Le Cafe de Paris was a warm refuge from the ice-slicked streets on a recent sunny Sunday morning. As my pal pulled open the door to the downtown French cafe, she smiled and said, "I always forget about this place for brunch." I nodded in agreement.
Apparently, we were in the minority. The small restaurant teemed with people, French toast and crepes flew from the kitchen hoisted above the heads of the all-female waitstaff. A line of hungry patrons nursed coffees by the door and watched for signs of movement from tables littered with empty mimosa glasses.
Eventually we were squeezed into a couple of stools at a bar counter, where I ordered a double latte ($3.90) served in a large, American-sized mug. The French Fines Herbes Omelette ($7.50) was a refreshingly modest affair, topped with a sparse sprinkle of chives and parsley, and a drizzle of creme fraiche. Though a traditional French omelette is a thin, eggy exercise in buttery simplicity, Le Cafe de Paris' version was cooked to a spongy American thickness and under-seasoned. A giant wedge of the quiche ($7.75), peppered with parsnips, broccoli and a vein of gruyere, boasted a thick, rich crust but also lacked flavor.
On a previous visit for dinner, my date and I were eager to try the cafe's recently revamped French bistro menu--filled with hearty classics like tarte Alsacienne, steak frites and duck confit.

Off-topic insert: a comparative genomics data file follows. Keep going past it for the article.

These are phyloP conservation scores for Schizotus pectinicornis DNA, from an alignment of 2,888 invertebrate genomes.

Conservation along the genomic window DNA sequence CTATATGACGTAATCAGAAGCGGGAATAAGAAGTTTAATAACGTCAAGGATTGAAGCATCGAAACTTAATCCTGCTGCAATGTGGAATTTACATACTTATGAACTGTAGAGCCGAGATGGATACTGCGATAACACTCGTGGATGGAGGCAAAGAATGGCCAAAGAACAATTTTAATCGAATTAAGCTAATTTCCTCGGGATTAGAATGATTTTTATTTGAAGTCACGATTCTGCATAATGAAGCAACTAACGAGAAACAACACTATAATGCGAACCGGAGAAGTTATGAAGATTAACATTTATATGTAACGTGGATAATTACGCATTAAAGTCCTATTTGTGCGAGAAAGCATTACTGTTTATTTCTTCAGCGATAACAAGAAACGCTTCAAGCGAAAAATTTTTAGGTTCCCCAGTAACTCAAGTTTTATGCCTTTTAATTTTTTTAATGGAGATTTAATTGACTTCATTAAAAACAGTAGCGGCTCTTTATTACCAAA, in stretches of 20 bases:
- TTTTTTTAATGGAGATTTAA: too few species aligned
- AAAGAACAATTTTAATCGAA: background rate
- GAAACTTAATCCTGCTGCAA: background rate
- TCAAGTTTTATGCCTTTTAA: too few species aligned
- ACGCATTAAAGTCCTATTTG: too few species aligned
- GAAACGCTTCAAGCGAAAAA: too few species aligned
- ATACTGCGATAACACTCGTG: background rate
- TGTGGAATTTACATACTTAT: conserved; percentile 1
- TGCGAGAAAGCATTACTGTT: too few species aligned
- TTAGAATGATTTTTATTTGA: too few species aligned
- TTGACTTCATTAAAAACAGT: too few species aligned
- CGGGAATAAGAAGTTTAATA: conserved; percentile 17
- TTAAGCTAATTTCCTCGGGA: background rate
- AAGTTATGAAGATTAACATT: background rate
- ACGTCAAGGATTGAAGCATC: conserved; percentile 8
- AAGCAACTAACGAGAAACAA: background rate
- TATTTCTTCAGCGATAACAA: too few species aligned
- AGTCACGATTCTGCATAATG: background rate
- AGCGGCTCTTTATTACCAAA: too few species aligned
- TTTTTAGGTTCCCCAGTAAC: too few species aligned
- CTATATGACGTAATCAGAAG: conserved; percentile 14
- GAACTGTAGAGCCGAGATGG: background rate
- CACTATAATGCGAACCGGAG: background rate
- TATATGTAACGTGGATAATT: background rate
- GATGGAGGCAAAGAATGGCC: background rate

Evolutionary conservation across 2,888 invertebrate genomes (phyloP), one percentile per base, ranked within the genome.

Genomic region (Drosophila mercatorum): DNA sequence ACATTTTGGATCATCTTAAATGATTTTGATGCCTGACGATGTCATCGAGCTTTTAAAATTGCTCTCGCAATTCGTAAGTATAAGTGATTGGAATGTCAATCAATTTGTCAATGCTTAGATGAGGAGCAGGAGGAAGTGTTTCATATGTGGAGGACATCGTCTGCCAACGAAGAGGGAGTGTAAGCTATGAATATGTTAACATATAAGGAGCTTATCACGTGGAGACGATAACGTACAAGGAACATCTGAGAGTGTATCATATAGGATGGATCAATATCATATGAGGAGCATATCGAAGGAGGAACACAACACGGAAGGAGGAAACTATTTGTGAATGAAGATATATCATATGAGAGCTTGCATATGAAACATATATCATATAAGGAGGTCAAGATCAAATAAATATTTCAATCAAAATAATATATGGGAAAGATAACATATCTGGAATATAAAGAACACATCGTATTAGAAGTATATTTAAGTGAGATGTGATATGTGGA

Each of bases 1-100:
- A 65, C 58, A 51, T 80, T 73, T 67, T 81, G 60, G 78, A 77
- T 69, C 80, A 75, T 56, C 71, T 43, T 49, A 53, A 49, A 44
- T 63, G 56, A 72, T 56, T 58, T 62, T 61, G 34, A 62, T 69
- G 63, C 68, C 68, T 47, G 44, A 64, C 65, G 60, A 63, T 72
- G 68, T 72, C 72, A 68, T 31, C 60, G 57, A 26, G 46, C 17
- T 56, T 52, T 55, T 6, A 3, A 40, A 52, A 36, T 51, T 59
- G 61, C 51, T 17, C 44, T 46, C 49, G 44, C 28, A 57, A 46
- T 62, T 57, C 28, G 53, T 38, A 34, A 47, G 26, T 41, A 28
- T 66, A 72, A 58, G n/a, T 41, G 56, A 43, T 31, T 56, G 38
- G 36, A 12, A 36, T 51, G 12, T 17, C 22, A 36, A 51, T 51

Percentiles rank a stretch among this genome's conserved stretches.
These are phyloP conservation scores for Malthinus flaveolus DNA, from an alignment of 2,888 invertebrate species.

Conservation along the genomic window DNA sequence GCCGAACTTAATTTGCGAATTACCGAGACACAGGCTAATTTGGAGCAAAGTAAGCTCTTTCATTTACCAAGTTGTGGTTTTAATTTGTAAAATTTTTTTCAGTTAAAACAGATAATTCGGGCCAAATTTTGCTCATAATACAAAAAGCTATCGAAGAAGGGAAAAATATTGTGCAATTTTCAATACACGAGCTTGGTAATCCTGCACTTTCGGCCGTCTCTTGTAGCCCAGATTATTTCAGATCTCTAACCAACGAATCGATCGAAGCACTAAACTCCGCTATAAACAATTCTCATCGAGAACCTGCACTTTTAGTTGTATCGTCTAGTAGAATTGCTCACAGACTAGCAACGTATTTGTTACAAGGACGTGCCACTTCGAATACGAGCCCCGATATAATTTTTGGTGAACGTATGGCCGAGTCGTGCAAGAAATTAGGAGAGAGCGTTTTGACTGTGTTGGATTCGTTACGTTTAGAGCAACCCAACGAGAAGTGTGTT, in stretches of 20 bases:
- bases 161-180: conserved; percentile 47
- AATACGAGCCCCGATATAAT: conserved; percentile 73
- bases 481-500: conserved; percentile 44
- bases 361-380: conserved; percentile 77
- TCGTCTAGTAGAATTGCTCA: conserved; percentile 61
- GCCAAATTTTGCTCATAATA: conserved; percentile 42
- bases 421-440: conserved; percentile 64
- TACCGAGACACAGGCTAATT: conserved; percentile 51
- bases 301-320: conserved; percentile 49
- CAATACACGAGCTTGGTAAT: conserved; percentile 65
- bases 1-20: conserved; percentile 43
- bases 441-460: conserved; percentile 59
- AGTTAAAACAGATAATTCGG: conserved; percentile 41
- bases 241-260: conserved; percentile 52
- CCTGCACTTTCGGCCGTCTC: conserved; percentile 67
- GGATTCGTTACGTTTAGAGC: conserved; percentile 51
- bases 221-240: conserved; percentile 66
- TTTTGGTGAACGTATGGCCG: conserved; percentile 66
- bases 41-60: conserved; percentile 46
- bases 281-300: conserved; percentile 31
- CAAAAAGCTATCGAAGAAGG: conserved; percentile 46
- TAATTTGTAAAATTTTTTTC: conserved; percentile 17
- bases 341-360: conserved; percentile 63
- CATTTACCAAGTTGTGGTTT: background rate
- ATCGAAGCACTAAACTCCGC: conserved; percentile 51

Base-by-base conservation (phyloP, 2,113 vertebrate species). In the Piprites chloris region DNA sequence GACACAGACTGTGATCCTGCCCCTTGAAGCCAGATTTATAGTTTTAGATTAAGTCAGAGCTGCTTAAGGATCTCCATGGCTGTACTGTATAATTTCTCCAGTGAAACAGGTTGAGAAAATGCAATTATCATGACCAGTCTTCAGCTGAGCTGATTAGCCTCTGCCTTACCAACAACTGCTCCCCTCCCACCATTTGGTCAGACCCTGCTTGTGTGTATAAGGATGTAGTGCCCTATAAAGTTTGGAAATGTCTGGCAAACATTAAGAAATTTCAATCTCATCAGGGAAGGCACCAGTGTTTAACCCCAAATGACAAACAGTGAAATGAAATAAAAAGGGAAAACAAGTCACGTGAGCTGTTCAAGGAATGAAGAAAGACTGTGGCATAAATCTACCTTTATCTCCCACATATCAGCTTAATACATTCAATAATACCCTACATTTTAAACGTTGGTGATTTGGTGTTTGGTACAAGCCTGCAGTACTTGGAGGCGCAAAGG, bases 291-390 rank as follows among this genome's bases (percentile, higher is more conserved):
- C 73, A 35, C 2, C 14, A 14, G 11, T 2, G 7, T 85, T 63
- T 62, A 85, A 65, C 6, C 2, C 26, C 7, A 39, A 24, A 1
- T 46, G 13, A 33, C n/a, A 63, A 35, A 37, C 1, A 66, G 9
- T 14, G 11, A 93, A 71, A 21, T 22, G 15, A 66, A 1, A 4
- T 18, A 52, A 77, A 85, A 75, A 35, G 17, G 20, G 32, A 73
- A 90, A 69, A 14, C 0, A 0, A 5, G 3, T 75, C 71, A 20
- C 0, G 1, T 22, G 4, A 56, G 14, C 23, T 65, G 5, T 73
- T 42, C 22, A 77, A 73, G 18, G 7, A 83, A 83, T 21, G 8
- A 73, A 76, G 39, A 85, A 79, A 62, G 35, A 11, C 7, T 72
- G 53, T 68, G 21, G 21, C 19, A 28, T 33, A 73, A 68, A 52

Seated in a corner table at the much emptier restaurant, we sipped white bordeaux ($8) and waited for a French onion soup ($5) and a Lyonnaise salad topped with chicken liver, lardons and a poached egg ($9). We barely cracked the thick island of pre-sliced gruyere on the soup before our entree, Steak au Poivre ($19) was also squeezed onto the table. Crusted in cracked black peppercorns and drizzled with a green peppercorn sauce, the slightly overcooked Homestead Ranch NY strip was served with a smear of cold parsnip puree, a pile of haricot vert and a decorative green onion spear. Aside from the thin, flavorful green beans and the darkly caramelized onions in the soup, everything we had was good but lacked the seasoning and execution to make it great.
As our server cleared away our plates, she apologized for the meal's timing, explained that it was her first night serving dinner and offered a dessert on the house. As we chiseled hunks of dark chocolate and tufts of minty mousse off the delightfully subtle Casablanca ($5.50), smiles of satisfaction spread over our faces. It was, without a doubt, the best part of the meal.